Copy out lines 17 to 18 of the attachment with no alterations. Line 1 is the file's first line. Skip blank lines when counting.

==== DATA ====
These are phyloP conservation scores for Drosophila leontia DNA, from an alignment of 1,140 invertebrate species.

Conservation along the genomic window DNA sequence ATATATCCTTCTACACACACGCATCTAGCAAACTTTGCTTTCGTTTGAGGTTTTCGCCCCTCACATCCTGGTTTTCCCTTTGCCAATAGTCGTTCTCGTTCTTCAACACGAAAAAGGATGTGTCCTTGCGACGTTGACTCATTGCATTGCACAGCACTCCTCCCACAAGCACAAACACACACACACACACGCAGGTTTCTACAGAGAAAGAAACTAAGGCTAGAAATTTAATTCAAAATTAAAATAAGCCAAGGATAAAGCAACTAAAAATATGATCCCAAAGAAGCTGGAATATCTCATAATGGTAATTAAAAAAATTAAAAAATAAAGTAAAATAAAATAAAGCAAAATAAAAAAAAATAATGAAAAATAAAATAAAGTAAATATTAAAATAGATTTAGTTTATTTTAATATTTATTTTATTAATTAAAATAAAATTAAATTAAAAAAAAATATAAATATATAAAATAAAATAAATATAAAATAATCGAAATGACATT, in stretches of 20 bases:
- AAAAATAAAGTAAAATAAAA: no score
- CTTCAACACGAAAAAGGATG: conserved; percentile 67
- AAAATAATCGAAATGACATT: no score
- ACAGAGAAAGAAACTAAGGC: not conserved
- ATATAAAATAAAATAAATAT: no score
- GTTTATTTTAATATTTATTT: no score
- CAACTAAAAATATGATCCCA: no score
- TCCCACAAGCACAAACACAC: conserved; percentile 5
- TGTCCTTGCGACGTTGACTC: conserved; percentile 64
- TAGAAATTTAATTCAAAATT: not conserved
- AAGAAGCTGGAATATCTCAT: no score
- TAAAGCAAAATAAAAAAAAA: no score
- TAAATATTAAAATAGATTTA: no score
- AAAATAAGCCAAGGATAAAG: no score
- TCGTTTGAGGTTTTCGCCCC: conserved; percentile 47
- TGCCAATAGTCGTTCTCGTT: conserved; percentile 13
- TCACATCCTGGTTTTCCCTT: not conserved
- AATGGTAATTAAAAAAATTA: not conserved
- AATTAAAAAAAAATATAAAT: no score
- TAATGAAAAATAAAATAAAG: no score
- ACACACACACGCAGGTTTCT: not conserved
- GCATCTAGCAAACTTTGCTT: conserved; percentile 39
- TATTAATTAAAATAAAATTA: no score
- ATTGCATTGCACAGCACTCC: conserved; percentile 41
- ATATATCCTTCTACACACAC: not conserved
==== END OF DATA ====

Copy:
- TCGTTTGAGGTTTTCGCCCC: conserved; percentile 47
- TGCCAATAGTCGTTCTCGTT: conserved; percentile 13